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Steve Hillage - Fish Rising CD (album) cover


Steve Hillage


Canterbury Scene

4.10 | 462 ratings

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Sean Trane
Special Collaborator
Prog Folk
4 stars During Hillage's GonG membership, he had already signed a solo deal with Virgin (also GonG's label since Angel's Egg), Steve wrote and rehearsed many of the tracks on the present album (originally thought to be for the second Khan album) previous, during and outside the GonG crowd musical adventures; and the album was recorded from August 74, between GonG tours and recording sessions. So unsurprisingly this first solo effort is filled with GonG members, but also old mate Dave Stewart (from the Khan and Uriel/Arzachel days) and more surprisingly Henry Cow's Lindsey Cooper. Recorded in a few sessions, the album was released with this strange fish artwork in spring-75, just in time to worsen the Planet GonG's implosion and resulting in Steve's unwilling presiding over the group's destiny on management pressures. In many ways, this album is still way too close to a GonG that I find it difficult to call it a full-fledged solo album, despite the obvious songwriting differences.

Indeed, if Fish Rising has many Pot Head Pixies influences, it would be cruel and inaccurate to overlook a much more Canterburian feel, somewhat reminiscent of Hatfield And The North and acknowledge the "pre-Gong-esque" origin of most of the tracks on it. Actually only the closing Aftaglid dates from his GonG days. So while the material might be relatively different from the GonG, it received an unavoidable RGI treatment, despite some conscious effort not to. The opening 17-mins 4-movements Solar Magick Suite has a definite Hatfield twist, no doubt due to Dave Stewart's keyboards, but Hillage's superb aerial guitar wailings steals the show. After a forgettable short but filled with Gong-esque lunacy Fish track, the album plunges in the more cosmic Meditation Of The Snake, which might be a return to You.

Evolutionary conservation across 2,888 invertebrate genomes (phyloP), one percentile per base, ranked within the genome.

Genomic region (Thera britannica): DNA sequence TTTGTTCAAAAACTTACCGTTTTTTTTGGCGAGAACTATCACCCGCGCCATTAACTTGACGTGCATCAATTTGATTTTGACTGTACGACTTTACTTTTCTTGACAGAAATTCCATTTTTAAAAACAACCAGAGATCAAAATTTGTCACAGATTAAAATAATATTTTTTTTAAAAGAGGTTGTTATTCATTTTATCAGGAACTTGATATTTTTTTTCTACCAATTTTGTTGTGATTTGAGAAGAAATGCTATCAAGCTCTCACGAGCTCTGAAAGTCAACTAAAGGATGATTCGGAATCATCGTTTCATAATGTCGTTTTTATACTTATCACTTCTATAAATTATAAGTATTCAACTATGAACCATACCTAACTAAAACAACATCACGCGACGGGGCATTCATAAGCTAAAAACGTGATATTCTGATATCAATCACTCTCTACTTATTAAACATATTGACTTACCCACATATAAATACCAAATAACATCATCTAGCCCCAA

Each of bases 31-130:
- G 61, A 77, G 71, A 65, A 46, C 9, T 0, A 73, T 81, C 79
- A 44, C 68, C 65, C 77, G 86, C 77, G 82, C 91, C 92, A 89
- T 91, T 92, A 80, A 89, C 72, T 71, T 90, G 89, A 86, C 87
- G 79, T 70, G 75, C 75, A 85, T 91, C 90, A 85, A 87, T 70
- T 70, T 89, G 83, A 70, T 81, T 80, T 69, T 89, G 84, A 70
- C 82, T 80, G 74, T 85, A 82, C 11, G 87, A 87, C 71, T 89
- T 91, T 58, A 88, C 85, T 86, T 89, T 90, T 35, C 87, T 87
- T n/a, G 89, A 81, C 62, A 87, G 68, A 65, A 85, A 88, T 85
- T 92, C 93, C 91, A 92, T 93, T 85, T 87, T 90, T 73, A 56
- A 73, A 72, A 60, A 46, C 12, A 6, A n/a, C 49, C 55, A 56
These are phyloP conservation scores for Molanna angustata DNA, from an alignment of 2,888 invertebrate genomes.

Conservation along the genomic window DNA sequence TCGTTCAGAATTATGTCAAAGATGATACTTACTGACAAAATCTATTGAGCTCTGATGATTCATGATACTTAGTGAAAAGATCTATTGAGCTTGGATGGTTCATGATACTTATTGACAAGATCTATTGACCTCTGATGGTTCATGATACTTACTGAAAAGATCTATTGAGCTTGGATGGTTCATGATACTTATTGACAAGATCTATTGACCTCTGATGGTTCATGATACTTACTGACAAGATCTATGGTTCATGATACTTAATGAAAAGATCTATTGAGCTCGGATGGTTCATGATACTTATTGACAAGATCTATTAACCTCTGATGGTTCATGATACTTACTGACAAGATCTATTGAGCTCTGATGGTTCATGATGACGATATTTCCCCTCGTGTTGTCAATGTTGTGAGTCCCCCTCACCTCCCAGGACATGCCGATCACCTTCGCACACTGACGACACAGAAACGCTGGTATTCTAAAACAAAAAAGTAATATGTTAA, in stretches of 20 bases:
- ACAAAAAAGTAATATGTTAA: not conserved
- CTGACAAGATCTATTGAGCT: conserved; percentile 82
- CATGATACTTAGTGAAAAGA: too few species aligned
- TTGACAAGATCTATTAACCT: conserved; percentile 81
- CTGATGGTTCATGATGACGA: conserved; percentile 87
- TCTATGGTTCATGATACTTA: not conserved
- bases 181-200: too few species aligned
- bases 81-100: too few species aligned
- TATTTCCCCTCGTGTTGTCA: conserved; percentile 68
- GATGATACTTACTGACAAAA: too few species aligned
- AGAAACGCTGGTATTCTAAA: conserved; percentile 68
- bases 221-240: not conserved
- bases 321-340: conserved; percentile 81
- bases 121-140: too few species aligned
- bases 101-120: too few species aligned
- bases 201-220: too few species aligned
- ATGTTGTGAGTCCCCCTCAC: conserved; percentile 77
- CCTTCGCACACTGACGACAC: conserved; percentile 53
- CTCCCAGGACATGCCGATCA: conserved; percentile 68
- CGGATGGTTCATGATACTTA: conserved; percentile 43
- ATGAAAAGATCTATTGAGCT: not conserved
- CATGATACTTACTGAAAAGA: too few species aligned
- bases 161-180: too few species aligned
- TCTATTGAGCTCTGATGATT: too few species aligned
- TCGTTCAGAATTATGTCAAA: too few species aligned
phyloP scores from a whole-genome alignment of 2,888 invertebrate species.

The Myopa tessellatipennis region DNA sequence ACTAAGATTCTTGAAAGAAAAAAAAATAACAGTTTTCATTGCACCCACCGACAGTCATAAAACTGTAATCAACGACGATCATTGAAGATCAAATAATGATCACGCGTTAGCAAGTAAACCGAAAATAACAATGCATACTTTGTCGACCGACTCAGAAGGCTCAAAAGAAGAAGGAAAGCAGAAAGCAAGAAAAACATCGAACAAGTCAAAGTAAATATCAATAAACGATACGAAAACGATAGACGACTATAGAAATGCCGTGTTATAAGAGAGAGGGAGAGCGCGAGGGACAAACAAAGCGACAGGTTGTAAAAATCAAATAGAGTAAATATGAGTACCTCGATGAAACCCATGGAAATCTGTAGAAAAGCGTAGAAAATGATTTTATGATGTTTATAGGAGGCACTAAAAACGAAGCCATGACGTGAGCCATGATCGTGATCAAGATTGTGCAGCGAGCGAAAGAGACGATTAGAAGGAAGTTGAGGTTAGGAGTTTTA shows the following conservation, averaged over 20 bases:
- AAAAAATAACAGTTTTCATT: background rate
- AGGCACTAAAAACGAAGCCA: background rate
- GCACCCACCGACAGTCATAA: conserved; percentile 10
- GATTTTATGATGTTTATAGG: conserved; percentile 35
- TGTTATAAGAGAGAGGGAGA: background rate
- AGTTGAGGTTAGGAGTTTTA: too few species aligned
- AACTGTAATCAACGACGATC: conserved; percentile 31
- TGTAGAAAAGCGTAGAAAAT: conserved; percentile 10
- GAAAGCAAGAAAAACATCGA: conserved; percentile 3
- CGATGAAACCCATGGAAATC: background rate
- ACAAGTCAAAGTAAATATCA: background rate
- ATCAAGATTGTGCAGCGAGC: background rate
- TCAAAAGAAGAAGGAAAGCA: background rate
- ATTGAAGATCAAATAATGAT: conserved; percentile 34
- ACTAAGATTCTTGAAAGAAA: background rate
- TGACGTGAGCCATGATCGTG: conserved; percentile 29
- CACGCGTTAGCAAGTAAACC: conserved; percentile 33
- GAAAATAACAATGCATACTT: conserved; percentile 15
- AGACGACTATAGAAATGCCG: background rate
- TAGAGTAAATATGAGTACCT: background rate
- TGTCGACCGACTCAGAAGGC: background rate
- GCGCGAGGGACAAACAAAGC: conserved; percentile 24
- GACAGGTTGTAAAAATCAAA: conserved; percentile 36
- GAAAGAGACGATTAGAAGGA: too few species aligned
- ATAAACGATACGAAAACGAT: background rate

Flipping the fry-pan's content over, we discover the other side of the Salmon fish, which has yet to be cooked for the next 9 minutes and in four movements, sounding like a Camembert-filled Teapot with an Angel omelette to top it off,. Closing the fishing party hostilities is the 15-mins Aftaglid pieces (this time in 8 stages), a superb cosmic piece of music that reveals itself as my fave. The remastered version of this album comes with two bonus tracks, the first of which is a remixed Pentagrammaspin track that belonged to the original album, but couldn't find the space to nudge in; and was rushed onto a Virgin sampler as a preview piece. . In its definitive version, this bonus sounds like an integral part of this delicious album. The second track is definitely more expandable, as it is a work-in-progress of the Aftaglid track, which if not as refined as the definitive version is certainly more powerful.

Despite the album's fair commercial success, Steve and partner Miquette continued in the mother group and acted as its (unwilling) leader, but he would leave at X-mas time 75 after the Shamal album's release to record his first "real" solo (IMHO, of course) album proper, where he would rid himself of many of the Gong mannerisms, even if this writer thinks it was a mistake to do so. .Definitely Hillage's best solo work.

Sean Trane | 4/5 |


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